If you won the lottery along with some co-workers or other individuals, some other sort of entity might be in order, rather than a revocable trust. Depending on the rules of the particular lottery, only one entity may be eligible for the winnings. This may take the form of a general partnership, limited liability corporation, or a revocable or irrevocable trust. Unlike a revocable trust, the terms of an irrevocable trust cannot be changed, which makes sense if there are several parties involved. Irrevocable trusts allow the funds to be dispersed to each of the winners in the pool without having to simply rely on a single winner’s honesty (while avoiding the tax consequences of transferring the winnings to multiple parties). And since it may not be revoked or altered, it helps prevent future disputes among the parties.
First National Bank and Trust can help with all aspects of life, from buying your first home to managing your lottery winnings. Consider us to be a trusted resource for you and your family. The peace of mind that comes from having a one-stop-shop for all things financial planning is priceless.
Matt Riley was named Fiduciary Officer and VP for First National Bank and Trust Company in December 2018, helping clients to meet their prosperity goals through investment and estate planning. Prior to joining FNBT, Matt had risk and compliance analysis experience at State Farm Bank in Bloomington, Ill. Matt is a proud Illinois State University Alumni, receiving his B.S. in Finance with an emphasis in Financial Planning. He has continued his education journey, earning other designations including the Chartered Financial Consultant designation. In addition to his bank service, Matt became a member of the Clinton Rotary Club in April of 2019 and became a board member for the Warner Hospital & Health Services Foundation in May of 2019.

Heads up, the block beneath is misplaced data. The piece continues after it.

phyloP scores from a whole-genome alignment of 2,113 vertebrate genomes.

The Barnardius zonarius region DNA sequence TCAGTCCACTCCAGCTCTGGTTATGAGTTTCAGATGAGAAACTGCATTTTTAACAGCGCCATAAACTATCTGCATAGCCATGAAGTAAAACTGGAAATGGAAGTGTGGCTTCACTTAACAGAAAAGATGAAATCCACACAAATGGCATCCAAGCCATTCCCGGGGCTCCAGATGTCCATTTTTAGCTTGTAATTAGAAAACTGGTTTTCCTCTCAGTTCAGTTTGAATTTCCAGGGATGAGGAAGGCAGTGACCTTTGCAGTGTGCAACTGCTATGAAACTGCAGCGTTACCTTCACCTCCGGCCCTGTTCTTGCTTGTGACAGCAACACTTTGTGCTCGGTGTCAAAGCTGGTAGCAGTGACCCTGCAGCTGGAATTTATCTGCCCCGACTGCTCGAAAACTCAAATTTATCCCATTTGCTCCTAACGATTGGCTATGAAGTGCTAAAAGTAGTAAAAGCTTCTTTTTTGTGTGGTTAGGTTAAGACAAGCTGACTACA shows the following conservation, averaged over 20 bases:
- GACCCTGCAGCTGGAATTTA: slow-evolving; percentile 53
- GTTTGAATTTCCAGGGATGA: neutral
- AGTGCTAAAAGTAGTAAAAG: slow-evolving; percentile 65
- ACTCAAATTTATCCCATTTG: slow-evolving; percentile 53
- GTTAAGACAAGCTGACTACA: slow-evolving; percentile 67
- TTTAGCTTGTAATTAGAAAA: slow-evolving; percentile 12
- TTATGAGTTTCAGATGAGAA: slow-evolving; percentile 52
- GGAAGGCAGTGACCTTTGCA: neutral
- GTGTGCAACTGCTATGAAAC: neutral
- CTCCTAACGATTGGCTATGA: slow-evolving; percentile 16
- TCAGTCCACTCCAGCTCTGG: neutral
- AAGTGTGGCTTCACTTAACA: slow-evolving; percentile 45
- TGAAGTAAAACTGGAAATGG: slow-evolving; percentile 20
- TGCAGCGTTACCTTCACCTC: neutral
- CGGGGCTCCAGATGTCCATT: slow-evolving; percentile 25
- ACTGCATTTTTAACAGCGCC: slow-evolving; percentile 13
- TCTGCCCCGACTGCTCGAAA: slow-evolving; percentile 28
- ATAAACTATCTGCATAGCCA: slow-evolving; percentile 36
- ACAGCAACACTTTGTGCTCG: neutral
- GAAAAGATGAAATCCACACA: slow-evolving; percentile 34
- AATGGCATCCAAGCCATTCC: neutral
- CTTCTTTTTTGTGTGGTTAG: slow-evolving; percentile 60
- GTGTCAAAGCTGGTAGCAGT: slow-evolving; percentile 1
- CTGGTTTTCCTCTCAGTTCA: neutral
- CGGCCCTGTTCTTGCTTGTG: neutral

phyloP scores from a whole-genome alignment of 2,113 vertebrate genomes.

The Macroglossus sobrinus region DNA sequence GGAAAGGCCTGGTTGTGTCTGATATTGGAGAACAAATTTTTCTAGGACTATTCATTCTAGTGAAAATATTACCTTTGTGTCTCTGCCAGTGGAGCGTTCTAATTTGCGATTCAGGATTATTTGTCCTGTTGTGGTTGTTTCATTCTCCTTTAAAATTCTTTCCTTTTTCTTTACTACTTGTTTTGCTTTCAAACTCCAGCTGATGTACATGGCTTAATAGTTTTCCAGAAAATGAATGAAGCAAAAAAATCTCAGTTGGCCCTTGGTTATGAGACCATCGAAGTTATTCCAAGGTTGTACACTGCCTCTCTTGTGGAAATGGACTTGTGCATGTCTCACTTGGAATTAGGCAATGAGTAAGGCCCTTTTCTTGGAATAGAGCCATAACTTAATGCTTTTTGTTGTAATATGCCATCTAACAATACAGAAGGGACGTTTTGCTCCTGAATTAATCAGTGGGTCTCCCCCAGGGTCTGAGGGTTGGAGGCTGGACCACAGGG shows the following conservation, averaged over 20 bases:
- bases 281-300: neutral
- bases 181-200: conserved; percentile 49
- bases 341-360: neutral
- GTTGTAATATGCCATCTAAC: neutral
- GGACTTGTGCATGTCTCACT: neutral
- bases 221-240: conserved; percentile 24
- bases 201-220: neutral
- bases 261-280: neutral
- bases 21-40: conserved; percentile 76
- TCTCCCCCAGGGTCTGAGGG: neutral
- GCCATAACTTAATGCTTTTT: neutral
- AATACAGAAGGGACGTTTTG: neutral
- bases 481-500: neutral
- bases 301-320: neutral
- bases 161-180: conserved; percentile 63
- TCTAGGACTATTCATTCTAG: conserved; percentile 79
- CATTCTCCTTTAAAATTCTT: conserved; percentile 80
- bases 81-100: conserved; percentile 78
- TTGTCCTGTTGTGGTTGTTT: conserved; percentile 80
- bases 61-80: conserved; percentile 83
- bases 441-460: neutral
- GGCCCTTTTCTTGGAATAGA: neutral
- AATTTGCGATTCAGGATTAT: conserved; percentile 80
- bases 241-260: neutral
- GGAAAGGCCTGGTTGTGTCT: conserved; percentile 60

About First National Bank and Trust Co: First National Bank & Trust Company is a community bank located in Clinton, Illinois. Dedicated to community prosperity, the bank was chartered in 1872 under the name DeWitt County National Bank. The name was changed First National Bank and Trust Company in 1974, and was acquired by TS Banking Group in 2017. With $186 million in assets, First National Bank is dedicated to community reinvestment and gives 10% of its net income back to the community. For more information visit firstnbtc.com.
* Investment products are: Not a Deposit, Not FDIC Insured, Not Insured by any Federal Government Agency, Not Guaranteed by the Bank, May Go Down in Value
Have you ever dreamt of winning the lottery?! First National Bank and Trust can help with all aspects of life, from buying your first home to managing your lottery winnings.
Illinois Lottery Winners Could Receive Anonymity
Tuesday April 17 th 2018
Lottery winners in Illinois could soon be allowed to maintain their anonymity in proposed changes put forward by the state’s lawmakers. Under the new laws, any player who wins a jackpot of over $250,000 playing lottery games such as Powerball, Mega Millions and Illinois Lotto would have the option to choose anonymity if they so wish.
Under the present ‘Right to Know’ law in America, a jackpot winner’s name, town and prize winnings must be made available for public information in any lottery game.
However, there are currently six American states that are exceptions to the rule, allowing jackpot winners to keep their anonymity if they wish to do so, regardless of which game they play. Those states are Delaware, Kansas, Maryland, North Dakota, Ohio and South Carolina.
Deciding whether to stay private or opt for publicity is a big decision that players from these states must make soon after landing the jackpot, and there are arguments for and against going down the anonymity route.
Moreover, some states – including Colorado, Connecticut and Massachusetts – allow players to claim their winnings anonymously through a trust to protect the name of the ticket holder.